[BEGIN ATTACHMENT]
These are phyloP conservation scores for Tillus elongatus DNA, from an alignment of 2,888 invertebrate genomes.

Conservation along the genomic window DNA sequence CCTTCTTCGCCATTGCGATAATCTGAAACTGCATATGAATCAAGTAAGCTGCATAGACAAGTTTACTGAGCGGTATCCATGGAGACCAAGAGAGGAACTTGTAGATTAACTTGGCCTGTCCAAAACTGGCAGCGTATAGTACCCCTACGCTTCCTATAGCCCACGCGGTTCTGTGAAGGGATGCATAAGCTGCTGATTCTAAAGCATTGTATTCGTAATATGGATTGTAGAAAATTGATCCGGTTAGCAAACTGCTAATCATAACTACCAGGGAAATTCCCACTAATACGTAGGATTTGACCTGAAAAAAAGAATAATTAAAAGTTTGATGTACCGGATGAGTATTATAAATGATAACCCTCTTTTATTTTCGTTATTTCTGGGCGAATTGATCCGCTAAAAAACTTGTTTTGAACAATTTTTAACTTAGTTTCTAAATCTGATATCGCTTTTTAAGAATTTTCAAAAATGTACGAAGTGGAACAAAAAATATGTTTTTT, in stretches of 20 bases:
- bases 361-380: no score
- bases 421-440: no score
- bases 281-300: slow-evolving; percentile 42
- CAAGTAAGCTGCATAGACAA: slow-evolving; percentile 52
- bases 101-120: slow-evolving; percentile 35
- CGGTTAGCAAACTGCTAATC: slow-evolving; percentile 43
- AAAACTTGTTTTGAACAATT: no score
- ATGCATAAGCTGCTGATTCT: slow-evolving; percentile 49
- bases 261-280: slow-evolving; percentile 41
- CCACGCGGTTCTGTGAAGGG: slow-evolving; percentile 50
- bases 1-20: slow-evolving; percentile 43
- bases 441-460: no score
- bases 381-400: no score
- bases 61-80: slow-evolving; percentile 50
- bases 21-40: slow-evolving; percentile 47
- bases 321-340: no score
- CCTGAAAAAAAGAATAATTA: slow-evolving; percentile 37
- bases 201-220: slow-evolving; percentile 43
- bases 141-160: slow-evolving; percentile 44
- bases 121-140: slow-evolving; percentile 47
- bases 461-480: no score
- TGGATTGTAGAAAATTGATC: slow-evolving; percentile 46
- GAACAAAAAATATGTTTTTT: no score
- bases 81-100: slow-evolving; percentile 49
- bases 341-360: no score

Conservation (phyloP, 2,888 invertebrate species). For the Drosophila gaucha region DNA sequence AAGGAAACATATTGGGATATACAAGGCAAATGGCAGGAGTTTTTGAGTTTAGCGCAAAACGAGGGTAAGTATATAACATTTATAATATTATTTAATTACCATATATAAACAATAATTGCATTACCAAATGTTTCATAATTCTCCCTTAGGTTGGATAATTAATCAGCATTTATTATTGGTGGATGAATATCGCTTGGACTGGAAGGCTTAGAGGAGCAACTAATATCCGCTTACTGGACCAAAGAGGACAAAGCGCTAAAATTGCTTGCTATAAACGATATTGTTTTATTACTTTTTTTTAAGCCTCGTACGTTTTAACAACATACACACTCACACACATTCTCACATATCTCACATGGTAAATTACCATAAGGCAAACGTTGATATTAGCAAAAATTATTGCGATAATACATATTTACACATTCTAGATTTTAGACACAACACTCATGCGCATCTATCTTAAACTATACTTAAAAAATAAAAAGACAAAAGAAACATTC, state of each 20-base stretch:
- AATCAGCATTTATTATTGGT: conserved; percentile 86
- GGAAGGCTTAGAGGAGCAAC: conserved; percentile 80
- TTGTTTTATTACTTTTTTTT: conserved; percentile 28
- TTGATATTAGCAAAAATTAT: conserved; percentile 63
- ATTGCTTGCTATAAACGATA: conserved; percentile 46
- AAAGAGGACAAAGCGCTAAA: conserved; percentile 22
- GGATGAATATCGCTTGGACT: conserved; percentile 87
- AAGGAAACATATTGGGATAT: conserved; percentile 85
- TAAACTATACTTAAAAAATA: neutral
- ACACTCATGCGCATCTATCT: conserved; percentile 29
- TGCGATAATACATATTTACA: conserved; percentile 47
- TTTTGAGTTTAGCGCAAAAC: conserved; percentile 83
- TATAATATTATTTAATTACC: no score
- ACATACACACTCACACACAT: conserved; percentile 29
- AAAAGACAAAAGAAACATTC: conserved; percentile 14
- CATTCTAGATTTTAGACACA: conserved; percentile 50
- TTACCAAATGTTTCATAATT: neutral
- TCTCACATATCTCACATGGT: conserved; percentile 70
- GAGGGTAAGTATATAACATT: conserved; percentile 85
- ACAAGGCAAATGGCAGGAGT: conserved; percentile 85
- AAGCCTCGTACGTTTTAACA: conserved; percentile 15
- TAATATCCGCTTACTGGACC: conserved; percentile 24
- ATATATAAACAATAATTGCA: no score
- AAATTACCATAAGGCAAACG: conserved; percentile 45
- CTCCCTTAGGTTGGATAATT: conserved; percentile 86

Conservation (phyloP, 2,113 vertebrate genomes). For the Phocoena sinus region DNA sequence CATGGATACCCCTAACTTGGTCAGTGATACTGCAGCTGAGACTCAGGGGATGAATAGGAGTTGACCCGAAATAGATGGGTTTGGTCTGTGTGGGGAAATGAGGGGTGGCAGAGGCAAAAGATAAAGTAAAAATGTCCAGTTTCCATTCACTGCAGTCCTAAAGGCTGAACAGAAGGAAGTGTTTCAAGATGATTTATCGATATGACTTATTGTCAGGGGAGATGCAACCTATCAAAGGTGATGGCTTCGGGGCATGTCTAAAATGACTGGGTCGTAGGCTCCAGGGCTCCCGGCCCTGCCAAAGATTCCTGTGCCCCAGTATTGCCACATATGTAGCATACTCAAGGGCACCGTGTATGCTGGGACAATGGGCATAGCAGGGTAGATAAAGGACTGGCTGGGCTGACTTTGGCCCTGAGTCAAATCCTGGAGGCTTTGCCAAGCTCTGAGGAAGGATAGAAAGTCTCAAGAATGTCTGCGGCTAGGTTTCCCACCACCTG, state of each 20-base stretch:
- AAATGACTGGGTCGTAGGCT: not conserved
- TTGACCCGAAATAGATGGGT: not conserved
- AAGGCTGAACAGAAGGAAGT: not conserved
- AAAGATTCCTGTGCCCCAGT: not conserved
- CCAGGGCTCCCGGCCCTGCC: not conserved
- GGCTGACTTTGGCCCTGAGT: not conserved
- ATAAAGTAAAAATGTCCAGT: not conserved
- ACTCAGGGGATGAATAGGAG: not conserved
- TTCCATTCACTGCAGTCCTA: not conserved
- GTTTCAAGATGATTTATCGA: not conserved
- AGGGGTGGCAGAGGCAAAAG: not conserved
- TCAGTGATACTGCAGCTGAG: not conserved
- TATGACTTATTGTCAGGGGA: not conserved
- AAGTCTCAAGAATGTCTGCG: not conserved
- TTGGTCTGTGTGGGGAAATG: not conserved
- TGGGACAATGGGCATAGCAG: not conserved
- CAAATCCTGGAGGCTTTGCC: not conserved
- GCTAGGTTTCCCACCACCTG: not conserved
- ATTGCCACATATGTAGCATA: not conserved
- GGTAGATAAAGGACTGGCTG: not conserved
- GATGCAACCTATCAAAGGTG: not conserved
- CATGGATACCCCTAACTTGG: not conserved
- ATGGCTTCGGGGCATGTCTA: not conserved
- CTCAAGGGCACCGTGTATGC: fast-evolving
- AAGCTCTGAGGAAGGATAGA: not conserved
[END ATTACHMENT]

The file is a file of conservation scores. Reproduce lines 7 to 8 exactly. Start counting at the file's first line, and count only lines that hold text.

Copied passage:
- bases 101-120: slow-evolving; percentile 35
- CGGTTAGCAAACTGCTAATC: slow-evolving; percentile 43